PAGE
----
Both (a) and (b) have merits depending on the needs of the organization. The traditional strategy (a) can give you very specific data about how prevalent XSS bugs are across the organization. However, tuning the tools to effectively find and report all that data is a significant time investment. The security assertion strategy (b) focuses more on long term XSS mitigations by measuring CSP adoption within the organization. The test is simpler to implement with less risk to the target environments. Tackling smaller automation projects has the added value of providing experience that may be necessary when designing larger automation projects.
Which goal is a higher priority will depend on your organization’s current needs. We found that, in playing with the true/false approach of security assertions, we focused more of our energy on what data was necessary versus just what data was possible. In addition, since security assertions are assumed to be simple tests, we focused more of our design efforts on perfecting the architecture of scalable testing environment rather than the idiosyncrasies of the tools that the environment would be running. Many automation projects try to achieve depth and breadth at the same time by running complex tools at scale. We decided to take an intermediate step by using security assertions to focus on breadth first and then to layer on depth as we proceed.
Focused automation within continual deployment
Creating automation environments to scan entire organizations can be a long term project. Smaller automation projects can often provide quick wins and valuable experience on building automation. For instance, continuous build systems are often a single chokepoint through which a large portion of your cloud must pass before deployment. Many of today’s continuous build environments allow for extensions that can be used to automate processes.
As an example, PCI requires that code check-ins are reviewed. Verifying this process is followed consistently requires significant human labor. One of our Creative Cloud security champions, Jed Glazner, developed a Jenkins plugin which can verify each check-in was reviewed. The plugin monitors the specified branch and ensures that all commits belong to a pull request, and that the pull requests were not self merged. This allows for daily, automatic verification of the process for compliance.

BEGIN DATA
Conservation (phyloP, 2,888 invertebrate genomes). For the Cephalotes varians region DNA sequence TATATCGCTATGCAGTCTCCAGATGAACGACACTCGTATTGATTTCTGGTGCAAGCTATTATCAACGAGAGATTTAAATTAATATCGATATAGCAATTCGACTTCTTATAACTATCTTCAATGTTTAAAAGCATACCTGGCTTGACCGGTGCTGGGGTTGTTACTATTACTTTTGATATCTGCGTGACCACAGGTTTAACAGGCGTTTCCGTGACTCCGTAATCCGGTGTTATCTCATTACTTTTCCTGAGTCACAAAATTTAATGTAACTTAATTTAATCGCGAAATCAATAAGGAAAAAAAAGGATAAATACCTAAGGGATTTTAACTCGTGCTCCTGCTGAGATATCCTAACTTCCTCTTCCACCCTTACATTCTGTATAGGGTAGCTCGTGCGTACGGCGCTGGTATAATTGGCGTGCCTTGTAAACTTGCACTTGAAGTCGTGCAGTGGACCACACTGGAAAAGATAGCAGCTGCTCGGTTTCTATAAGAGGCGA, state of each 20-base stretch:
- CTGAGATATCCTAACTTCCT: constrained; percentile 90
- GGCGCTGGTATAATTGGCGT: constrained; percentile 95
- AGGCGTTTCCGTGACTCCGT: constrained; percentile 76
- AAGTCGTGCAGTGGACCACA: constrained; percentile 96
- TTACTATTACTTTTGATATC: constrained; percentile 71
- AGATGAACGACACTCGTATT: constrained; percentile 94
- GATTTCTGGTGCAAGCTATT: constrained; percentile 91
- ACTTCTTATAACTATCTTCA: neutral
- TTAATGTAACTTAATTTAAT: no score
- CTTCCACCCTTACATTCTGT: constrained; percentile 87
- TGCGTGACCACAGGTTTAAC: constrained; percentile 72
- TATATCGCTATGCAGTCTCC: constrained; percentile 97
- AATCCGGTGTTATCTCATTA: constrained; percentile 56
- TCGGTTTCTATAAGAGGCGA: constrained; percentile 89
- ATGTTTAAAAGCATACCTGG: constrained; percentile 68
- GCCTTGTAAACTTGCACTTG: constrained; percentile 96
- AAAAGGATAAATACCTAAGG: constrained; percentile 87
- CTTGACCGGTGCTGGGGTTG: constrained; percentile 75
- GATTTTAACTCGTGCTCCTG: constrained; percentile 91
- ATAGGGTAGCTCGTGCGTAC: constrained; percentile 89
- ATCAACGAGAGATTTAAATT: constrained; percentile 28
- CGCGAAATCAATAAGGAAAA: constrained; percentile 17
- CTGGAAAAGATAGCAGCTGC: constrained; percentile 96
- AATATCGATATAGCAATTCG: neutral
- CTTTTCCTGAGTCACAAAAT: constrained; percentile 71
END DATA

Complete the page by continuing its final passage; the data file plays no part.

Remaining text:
Jed worked on a similar project where he created a Maven plug-in that lists all third-party Java libraries and their versions within the application. The plugin would then upload that information to our third-party library tracker so that we can immediately identify libraries that need updates. Since the plug-in was integrated into the Maven build system, the data provided to the third-party library tracker was always based on the latest nightly build and it was always a complete list.
Your organization will eventually build, buy or borrow a large scale automation tool that scales out the enumeration of immediate risk issues. However, before you jump head first into trying to build a robust scanning environment from scratch, be sure to first identify what core questions you need the tools to answer in order to support your program. You might find that starting with smaller automation tasks that track long term objectives or operational best practices can be just as useful to an organization. Deploying these smaller projects can also provide experience that can help your plans for larger automation projects.